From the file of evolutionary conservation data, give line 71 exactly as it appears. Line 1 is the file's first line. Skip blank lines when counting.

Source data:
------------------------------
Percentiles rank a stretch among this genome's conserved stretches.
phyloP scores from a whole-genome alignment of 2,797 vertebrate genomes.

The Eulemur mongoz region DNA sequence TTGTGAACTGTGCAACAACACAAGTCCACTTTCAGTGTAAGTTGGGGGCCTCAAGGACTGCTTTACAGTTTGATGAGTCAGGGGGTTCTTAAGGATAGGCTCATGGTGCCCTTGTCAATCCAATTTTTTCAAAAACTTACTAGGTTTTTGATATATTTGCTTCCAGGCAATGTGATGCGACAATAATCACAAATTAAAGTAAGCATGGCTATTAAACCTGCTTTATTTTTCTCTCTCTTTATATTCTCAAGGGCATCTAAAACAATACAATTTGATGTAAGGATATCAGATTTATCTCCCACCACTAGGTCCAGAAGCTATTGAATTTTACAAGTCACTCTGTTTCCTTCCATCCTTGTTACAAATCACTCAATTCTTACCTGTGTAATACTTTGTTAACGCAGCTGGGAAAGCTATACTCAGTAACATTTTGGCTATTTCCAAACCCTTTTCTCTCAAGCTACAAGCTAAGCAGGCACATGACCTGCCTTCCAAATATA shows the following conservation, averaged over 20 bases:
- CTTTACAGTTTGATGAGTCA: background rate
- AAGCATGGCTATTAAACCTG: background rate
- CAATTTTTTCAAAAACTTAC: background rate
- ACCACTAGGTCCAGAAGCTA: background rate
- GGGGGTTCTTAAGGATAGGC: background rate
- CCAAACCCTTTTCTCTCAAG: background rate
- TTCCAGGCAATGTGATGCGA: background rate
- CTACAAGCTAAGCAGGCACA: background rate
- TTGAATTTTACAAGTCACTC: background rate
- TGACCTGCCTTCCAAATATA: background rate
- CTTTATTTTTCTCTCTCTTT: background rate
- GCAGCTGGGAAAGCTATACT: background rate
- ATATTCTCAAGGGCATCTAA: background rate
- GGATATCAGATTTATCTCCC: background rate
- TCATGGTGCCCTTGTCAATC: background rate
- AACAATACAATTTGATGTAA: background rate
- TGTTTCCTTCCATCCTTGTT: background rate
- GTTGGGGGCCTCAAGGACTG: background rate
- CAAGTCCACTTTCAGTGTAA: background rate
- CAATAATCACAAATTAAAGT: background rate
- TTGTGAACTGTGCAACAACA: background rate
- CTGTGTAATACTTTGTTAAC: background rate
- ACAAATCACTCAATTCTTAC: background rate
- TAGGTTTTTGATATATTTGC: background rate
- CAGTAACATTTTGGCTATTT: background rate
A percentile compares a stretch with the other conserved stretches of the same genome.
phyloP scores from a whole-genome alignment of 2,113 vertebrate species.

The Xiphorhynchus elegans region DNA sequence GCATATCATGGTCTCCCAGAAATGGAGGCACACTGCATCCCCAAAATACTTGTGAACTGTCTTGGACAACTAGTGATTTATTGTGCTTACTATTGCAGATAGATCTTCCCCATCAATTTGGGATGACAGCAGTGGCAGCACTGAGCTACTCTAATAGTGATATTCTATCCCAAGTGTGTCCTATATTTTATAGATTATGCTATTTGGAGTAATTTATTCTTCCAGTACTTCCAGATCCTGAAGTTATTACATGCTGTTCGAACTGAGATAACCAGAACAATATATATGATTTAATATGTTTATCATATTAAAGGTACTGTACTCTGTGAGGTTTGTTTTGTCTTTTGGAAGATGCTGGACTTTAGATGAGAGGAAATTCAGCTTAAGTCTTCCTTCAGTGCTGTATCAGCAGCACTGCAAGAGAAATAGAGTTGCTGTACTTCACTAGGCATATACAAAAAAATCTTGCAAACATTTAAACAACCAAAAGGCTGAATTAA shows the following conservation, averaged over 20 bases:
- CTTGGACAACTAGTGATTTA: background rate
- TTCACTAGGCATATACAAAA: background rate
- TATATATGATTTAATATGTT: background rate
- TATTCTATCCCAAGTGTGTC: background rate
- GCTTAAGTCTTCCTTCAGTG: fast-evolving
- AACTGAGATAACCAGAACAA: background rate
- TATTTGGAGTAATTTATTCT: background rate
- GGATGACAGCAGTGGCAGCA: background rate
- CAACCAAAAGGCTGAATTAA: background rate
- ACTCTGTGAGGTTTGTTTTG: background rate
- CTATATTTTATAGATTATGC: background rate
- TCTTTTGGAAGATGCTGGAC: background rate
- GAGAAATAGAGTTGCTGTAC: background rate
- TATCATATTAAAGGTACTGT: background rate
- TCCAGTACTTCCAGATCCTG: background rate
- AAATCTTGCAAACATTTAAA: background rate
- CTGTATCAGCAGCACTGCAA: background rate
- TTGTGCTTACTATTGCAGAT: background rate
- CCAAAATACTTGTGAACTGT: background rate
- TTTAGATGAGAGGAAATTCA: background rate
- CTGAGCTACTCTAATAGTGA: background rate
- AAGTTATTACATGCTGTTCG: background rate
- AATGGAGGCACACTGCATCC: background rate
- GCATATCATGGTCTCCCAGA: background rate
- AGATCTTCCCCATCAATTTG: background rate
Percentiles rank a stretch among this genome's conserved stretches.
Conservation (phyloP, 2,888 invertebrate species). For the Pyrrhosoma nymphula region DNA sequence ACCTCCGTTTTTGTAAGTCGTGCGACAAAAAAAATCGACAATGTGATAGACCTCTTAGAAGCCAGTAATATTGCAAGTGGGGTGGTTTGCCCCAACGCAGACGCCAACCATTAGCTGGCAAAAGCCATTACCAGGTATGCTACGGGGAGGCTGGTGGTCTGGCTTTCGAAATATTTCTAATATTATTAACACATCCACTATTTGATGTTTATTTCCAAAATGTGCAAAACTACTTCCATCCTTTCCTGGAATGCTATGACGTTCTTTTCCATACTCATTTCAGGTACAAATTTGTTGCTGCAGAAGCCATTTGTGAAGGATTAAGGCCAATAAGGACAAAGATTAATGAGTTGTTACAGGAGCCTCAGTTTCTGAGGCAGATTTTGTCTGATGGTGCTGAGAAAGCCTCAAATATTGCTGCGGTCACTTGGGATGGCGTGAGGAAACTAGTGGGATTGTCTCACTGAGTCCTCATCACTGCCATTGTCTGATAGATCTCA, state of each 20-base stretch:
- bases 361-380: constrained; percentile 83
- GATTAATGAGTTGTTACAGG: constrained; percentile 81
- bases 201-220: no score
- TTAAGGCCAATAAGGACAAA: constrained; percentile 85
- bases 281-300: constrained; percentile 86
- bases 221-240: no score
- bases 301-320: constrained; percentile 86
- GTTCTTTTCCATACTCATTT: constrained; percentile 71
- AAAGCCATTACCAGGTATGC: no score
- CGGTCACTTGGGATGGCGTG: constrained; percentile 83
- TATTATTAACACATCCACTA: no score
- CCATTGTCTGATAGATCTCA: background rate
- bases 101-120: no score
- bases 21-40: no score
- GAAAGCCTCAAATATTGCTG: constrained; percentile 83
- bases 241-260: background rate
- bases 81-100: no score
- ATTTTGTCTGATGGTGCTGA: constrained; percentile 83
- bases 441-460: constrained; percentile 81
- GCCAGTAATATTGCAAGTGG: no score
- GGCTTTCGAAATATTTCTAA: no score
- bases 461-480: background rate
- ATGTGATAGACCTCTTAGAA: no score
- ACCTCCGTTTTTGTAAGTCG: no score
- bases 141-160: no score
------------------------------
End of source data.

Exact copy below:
- bases 101-120: no score